Sen. Brandenburg ready to find solution to fix Michigan’s roads and bridges

Lawmaker: We have the chance to find a permanent, long-lasting solution

LANSING, Mich. — State Sen. Jack Brandenburg, R-Harrison Township, on Tuesday released the following statement in response to voters rejecting Proposal 1:

“The taxpayers sent a very clear message today with their rejection of proposal 1 — no new taxes. Everyone, and I mean everyone, in the administration and the state Legislature should hear this message loud and clear.

“As far as I am concerned, five months were just wasted. We in the state Legislature now need to move in the most aggressive fashion to free up funds badly needed for road repair. First and foremost, we need to prioritize spending and make the necessary cuts so we can free up the money we need to fix our roads. Everything is fair game to go on the table; there will be no sacred cows.

“We need to re-write our state’s chief funding mechanism for road repair — Public Act 51 — because it greatly favors the rural areas of our state at the expense of our urban areas, namely Macomb County. However, this will not happen unless the legislators in the rural areas are given something significant in return. This is only fair and it’s the prudent thing to do. This will require skilled negotiations, but I am confident it can happen.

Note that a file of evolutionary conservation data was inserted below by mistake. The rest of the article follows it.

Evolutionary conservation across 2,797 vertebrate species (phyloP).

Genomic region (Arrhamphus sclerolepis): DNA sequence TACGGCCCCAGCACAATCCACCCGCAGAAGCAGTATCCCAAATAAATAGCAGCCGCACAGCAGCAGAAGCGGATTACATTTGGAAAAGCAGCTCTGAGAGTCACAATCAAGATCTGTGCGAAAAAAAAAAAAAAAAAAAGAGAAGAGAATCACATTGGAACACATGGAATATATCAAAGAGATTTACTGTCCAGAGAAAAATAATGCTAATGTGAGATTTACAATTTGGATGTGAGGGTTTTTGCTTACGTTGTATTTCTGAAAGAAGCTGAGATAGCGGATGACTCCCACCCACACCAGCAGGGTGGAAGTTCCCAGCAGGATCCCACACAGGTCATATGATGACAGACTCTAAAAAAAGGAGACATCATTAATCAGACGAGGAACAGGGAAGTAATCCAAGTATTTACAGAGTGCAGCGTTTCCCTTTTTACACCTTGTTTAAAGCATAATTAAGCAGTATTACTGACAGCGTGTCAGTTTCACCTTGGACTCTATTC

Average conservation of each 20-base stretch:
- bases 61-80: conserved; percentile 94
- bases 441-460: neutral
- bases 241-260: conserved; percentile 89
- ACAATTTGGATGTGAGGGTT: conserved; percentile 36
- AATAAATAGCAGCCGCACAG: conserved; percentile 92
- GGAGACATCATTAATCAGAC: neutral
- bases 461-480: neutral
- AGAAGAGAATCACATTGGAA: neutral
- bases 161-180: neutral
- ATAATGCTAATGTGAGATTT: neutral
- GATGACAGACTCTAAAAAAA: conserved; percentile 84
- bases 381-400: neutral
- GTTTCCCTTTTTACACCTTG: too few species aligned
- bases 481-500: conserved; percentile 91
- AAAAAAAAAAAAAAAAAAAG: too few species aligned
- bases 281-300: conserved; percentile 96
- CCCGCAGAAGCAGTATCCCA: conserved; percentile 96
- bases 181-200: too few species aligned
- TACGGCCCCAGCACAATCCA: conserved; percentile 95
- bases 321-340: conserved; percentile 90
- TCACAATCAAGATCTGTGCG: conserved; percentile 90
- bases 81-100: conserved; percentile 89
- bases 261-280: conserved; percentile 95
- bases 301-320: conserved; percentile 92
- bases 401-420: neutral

“Trucks have been given a free pass for decades. This cannot happen anymore. They are going to have to start paying their fair share. Michigan has the most liberal weight laws in the country and they must be changed. If our weight laws do not change, I will be supportive of higher fees for the trucking industry.

“Another way we can find funding is through repealing the Michigan’s prevailing wage laws. Why should taxpayers have to pay union-scale wages on government-sponsored construction programs? This practice must end because it has been proven that repealing prevailing wage would free up $224 million per year.

“In closing, it is time to get off the status quo corner and make the tough decisions to improve our roads. The public demands it.”